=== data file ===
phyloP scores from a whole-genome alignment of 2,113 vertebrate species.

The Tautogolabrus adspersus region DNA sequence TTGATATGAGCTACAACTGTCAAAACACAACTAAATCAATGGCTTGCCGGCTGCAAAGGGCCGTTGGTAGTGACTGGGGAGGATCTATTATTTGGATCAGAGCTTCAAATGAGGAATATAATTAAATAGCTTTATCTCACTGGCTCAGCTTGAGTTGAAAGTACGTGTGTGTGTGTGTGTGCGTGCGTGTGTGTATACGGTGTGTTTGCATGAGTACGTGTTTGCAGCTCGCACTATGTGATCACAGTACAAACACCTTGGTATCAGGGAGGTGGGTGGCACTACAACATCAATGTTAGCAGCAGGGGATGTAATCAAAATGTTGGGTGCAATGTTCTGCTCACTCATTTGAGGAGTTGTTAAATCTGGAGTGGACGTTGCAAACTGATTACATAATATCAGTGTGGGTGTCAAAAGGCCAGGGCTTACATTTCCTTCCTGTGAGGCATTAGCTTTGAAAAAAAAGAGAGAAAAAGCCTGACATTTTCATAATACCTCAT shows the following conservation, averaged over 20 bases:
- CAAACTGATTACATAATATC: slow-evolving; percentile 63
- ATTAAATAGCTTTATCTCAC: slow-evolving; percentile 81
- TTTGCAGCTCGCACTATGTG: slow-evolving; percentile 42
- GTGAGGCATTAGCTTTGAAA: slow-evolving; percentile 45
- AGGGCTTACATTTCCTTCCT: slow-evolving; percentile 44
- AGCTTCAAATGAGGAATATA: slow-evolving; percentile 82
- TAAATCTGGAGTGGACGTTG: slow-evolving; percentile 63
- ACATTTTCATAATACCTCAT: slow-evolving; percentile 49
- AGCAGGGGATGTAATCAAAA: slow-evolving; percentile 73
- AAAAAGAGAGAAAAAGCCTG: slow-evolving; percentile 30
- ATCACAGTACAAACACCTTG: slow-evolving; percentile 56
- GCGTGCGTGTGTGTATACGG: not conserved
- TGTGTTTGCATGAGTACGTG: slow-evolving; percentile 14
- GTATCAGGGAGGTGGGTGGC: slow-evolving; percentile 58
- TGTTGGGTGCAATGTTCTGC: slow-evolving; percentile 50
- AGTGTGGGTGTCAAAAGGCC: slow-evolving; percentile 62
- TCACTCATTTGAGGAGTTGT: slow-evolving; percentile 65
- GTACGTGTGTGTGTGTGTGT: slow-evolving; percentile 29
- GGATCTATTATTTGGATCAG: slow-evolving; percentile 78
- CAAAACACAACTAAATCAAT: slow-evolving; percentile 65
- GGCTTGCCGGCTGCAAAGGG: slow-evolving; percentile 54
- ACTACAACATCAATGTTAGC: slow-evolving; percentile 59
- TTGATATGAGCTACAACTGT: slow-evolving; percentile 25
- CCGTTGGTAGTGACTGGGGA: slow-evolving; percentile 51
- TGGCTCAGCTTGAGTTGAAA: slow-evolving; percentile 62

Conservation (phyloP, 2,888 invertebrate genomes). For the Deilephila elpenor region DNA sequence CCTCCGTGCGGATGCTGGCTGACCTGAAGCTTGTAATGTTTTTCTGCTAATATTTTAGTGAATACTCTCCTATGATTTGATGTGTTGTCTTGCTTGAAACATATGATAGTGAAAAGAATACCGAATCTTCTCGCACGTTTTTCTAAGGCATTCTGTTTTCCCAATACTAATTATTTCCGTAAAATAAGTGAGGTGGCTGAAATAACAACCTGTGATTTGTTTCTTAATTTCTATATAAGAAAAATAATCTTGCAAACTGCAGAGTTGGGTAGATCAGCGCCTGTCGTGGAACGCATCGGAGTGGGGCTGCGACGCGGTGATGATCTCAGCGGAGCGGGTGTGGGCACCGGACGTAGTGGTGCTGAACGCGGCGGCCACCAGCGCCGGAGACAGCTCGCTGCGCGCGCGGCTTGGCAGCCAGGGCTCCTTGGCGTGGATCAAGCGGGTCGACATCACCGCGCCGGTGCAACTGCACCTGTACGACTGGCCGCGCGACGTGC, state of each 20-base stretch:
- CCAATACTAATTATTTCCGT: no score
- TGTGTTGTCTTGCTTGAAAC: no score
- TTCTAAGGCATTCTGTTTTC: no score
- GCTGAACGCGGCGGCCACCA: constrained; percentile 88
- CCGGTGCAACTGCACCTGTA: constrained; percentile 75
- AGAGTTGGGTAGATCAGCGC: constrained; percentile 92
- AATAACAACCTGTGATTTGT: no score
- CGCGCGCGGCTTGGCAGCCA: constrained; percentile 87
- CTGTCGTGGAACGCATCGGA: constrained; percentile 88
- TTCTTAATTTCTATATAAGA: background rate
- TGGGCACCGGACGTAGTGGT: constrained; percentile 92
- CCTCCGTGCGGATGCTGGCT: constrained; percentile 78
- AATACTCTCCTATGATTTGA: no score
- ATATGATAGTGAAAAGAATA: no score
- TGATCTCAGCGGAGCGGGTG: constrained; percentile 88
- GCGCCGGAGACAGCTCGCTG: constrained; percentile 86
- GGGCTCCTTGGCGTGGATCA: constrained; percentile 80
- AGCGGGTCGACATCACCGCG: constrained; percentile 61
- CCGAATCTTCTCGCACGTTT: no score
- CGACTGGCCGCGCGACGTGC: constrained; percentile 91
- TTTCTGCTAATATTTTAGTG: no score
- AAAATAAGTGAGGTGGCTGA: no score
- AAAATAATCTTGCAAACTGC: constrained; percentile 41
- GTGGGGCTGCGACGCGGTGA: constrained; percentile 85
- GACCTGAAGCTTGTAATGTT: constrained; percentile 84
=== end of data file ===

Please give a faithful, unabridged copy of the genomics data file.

phyloP scores from a whole-genome alignment of 2,113 vertebrate species.

The Tautogolabrus adspersus region DNA sequence TTGATATGAGCTACAACTGTCAAAACACAACTAAATCAATGGCTTGCCGGCTGCAAAGGGCCGTTGGTAGTGACTGGGGAGGATCTATTATTTGGATCAGAGCTTCAAATGAGGAATATAATTAAATAGCTTTATCTCACTGGCTCAGCTTGAGTTGAAAGTACGTGTGTGTGTGTGTGTGCGTGCGTGTGTGTATACGGTGTGTTTGCATGAGTACGTGTTTGCAGCTCGCACTATGTGATCACAGTACAAACACCTTGGTATCAGGGAGGTGGGTGGCACTACAACATCAATGTTAGCAGCAGGGGATGTAATCAAAATGTTGGGTGCAATGTTCTGCTCACTCATTTGAGGAGTTGTTAAATCTGGAGTGGACGTTGCAAACTGATTACATAATATCAGTGTGGGTGTCAAAAGGCCAGGGCTTACATTTCCTTCCTGTGAGGCATTAGCTTTGAAAAAAAAGAGAGAAAAAGCCTGACATTTTCATAATACCTCAT shows the following conservation, averaged over 20 bases:
- CAAACTGATTACATAATATC: slow-evolving; percentile 63
- ATTAAATAGCTTTATCTCAC: slow-evolving; percentile 81
- TTTGCAGCTCGCACTATGTG: slow-evolving; percentile 42
- GTGAGGCATTAGCTTTGAAA: slow-evolving; percentile 45
- AGGGCTTACATTTCCTTCCT: slow-evolving; percentile 44
- AGCTTCAAATGAGGAATATA: slow-evolving; percentile 82
- TAAATCTGGAGTGGACGTTG: slow-evolving; percentile 63
- ACATTTTCATAATACCTCAT: slow-evolving; percentile 49
- AGCAGGGGATGTAATCAAAA: slow-evolving; percentile 73
- AAAAAGAGAGAAAAAGCCTG: slow-evolving; percentile 30
- ATCACAGTACAAACACCTTG: slow-evolving; percentile 56
- GCGTGCGTGTGTGTATACGG: not conserved
- TGTGTTTGCATGAGTACGTG: slow-evolving; percentile 14
- GTATCAGGGAGGTGGGTGGC: slow-evolving; percentile 58
- TGTTGGGTGCAATGTTCTGC: slow-evolving; percentile 50
- AGTGTGGGTGTCAAAAGGCC: slow-evolving; percentile 62
- TCACTCATTTGAGGAGTTGT: slow-evolving; percentile 65
- GTACGTGTGTGTGTGTGTGT: slow-evolving; percentile 29
- GGATCTATTATTTGGATCAG: slow-evolving; percentile 78
- CAAAACACAACTAAATCAAT: slow-evolving; percentile 65
- GGCTTGCCGGCTGCAAAGGG: slow-evolving; percentile 54
- ACTACAACATCAATGTTAGC: slow-evolving; percentile 59
- TTGATATGAGCTACAACTGT: slow-evolving; percentile 25
- CCGTTGGTAGTGACTGGGGA: slow-evolving; percentile 51
- TGGCTCAGCTTGAGTTGAAA: slow-evolving; percentile 62

Conservation (phyloP, 2,888 invertebrate genomes). For the Deilephila elpenor region DNA sequence CCTCCGTGCGGATGCTGGCTGACCTGAAGCTTGTAATGTTTTTCTGCTAATATTTTAGTGAATACTCTCCTATGATTTGATGTGTTGTCTTGCTTGAAACATATGATAGTGAAAAGAATACCGAATCTTCTCGCACGTTTTTCTAAGGCATTCTGTTTTCCCAATACTAATTATTTCCGTAAAATAAGTGAGGTGGCTGAAATAACAACCTGTGATTTGTTTCTTAATTTCTATATAAGAAAAATAATCTTGCAAACTGCAGAGTTGGGTAGATCAGCGCCTGTCGTGGAACGCATCGGAGTGGGGCTGCGACGCGGTGATGATCTCAGCGGAGCGGGTGTGGGCACCGGACGTAGTGGTGCTGAACGCGGCGGCCACCAGCGCCGGAGACAGCTCGCTGCGCGCGCGGCTTGGCAGCCAGGGCTCCTTGGCGTGGATCAAGCGGGTCGACATCACCGCGCCGGTGCAACTGCACCTGTACGACTGGCCGCGCGACGTGC, state of each 20-base stretch:
- CCAATACTAATTATTTCCGT: no score
- TGTGTTGTCTTGCTTGAAAC: no score
- TTCTAAGGCATTCTGTTTTC: no score
- GCTGAACGCGGCGGCCACCA: constrained; percentile 88
- CCGGTGCAACTGCACCTGTA: constrained; percentile 75
- AGAGTTGGGTAGATCAGCGC: constrained; percentile 92
- AATAACAACCTGTGATTTGT: no score
- CGCGCGCGGCTTGGCAGCCA: constrained; percentile 87
- CTGTCGTGGAACGCATCGGA: constrained; percentile 88
- TTCTTAATTTCTATATAAGA: background rate
- TGGGCACCGGACGTAGTGGT: constrained; percentile 92
- CCTCCGTGCGGATGCTGGCT: constrained; percentile 78
- AATACTCTCCTATGATTTGA: no score
- ATATGATAGTGAAAAGAATA: no score
- TGATCTCAGCGGAGCGGGTG: constrained; percentile 88
- GCGCCGGAGACAGCTCGCTG: constrained; percentile 86
- GGGCTCCTTGGCGTGGATCA: constrained; percentile 80
- AGCGGGTCGACATCACCGCG: constrained; percentile 61
- CCGAATCTTCTCGCACGTTT: no score
- CGACTGGCCGCGCGACGTGC: constrained; percentile 91
- TTTCTGCTAATATTTTAGTG: no score
- AAAATAAGTGAGGTGGCTGA: no score
- AAAATAATCTTGCAAACTGC: constrained; percentile 41
- GTGGGGCTGCGACGCGGTGA: constrained; percentile 85
- GACCTGAAGCTTGTAATGTT: constrained; percentile 84